Posts Tagged 'kestrels'

Kestrel Action

This silhouette: large-headed, full-bodied, longish tail. This is the local American Kestrel female. She’s larger and rounder than the male. The pair are mating now. They’ll do this multiple times a day. They can do it hundreds of time a breeding season.More falcon silhouette: long tail, arch of wings, nearly boomerang-like. She was moving from perch to perch in the northwest corner of Sunset Park. That is the famed car service antenna on 40th St. behind her, a Kestrel (and Merlin, Red-tail, crow, N. Mockingbird, Starling) perch behind her. Keeping a sharp lookout.

Kestrel Renewal

Well, here they are, kitty-corner from last year’s cornice nest. Have seen no mating as yet, but that sure doesn’t mean there hasn’t been any. Picture above from March 5th.

On Thursday, March 14th, at about 5:30pm, the same set up: both on the chimney pot after she flew there from a nearby roof pipe. Much vocalization from both.

Yesterday, Friday, around 9:15am. Heard first, as if often the case (can’t look out the windows every minute…). The male was stirring up a trio of Blue Jays. He held his own, didn’t budge. The female showed up. She perched on one pipe of a neighboring building, flew to a another pipe on the other side of the same building, and hey! She had prey. Which she clearly cached up there on the roof. Because she dipped down out of sight behind the parapet and reappeared to perch on the pipe on the other side of the building again. (These three photos of her are in sequence). We call this the Solar Building because its roof is filled with solar panels. Last year, it was a definite food-caching site. Presumably the falcons are stashing prey under the panels, where it can’t be seen from overhead.About 2:30pm yesterday, the female was seen eating on the solar bldg. She plucked and snarfed down what looked like a sparrow, the same thing she had up there earlier in the day. At one point, she dropped down to pick up a scrape she dropped. Not wasting anything but the feathers. She’s got to put on lots of weight for egg-making.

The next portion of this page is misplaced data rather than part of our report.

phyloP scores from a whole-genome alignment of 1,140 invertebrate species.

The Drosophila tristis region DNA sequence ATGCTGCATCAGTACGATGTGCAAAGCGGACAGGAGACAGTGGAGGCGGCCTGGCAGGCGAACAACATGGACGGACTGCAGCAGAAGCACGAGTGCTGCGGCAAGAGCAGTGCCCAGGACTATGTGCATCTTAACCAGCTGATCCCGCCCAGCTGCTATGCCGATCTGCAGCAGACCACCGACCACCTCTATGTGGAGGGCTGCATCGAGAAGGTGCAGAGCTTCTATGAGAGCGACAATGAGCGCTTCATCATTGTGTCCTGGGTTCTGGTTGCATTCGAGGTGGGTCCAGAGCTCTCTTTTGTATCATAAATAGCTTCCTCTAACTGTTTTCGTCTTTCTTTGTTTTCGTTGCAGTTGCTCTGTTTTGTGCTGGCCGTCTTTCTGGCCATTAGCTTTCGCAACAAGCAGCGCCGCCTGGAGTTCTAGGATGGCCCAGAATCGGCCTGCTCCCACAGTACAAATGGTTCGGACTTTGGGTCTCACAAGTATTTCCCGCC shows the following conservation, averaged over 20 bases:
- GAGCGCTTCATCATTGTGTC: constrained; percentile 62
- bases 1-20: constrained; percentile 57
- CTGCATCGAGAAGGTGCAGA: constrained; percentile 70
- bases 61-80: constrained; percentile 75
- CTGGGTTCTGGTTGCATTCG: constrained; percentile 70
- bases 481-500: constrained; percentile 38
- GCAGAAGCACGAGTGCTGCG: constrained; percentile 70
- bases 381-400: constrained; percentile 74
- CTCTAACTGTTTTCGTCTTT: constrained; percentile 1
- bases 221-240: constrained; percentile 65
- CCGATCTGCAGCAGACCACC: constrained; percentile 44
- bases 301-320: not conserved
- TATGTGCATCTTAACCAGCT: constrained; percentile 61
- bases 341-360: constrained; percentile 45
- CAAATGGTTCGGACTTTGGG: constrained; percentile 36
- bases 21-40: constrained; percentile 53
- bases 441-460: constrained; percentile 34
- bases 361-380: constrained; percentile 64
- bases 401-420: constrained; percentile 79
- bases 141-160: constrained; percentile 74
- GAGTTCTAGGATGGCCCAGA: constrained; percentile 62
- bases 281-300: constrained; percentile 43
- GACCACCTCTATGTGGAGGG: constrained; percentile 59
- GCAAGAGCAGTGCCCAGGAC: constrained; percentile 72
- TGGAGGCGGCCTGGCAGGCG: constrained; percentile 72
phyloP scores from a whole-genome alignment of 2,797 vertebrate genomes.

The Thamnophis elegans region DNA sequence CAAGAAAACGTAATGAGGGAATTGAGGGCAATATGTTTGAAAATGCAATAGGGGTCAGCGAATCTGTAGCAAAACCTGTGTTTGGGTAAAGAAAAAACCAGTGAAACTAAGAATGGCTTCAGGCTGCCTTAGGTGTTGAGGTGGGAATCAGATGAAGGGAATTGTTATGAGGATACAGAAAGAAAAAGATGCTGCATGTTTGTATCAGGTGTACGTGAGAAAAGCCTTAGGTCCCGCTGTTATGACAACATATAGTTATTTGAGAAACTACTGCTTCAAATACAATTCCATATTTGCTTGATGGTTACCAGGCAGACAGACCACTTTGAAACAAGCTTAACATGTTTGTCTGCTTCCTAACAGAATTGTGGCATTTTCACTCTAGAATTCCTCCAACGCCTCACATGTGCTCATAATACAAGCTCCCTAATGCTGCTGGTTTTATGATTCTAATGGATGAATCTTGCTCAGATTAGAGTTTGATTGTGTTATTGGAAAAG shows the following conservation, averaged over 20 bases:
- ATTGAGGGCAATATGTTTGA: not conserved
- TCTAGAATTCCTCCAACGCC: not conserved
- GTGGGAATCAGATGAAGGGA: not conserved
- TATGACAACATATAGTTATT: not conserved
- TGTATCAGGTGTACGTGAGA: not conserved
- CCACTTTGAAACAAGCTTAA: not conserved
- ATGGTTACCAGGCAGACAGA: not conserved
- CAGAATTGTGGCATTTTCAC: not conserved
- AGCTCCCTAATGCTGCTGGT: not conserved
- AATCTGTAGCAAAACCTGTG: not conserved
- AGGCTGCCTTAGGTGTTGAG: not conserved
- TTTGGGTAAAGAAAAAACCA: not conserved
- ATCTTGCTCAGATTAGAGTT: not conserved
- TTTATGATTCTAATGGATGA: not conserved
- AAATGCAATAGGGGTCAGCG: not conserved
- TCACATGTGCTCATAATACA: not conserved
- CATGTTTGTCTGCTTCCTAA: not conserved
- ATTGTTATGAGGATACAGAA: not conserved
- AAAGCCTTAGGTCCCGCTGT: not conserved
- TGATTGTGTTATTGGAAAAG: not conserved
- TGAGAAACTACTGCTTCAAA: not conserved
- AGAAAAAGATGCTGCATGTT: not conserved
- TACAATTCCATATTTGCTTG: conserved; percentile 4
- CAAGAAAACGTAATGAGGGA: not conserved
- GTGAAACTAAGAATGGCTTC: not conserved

A big change from last year’s #BrooklynKestrels story is that the upright dead limb of the London plane tree across the street is no more. It was a regular perch for the falcons. It came down in a snowstorm this past November. Also this year, there’s no sidewalk shed around around our building: this hosted several House Sparrow nests last year, which probably meant the population of this Kestrel prey species was enriched.

One of the Staten Island Ferry’s big orange boats in the background. That’s Upper NY Bay, with the southern end of Ellis Island just visible to the right of the ferry.

Raptor Wednesday

This linden tree sported a male American Kestrel in 2017 and 2018, too. Now here’s… another? He’s facing the low winter sun. That makes for good photographs, but also gives his potential prey a good view of him.You’d think he’d want to come out of the sun, but that might throw his shadow ahead of him.So the above pictures were taken a few weeks ago. Raptor Wednesday is usually running behind this time of year. But I always check this spot when I’m near by, and most times I see nothing. But just yesterday, for the first time since the above:Here he was again.(I mean, I think it’s the same bird.)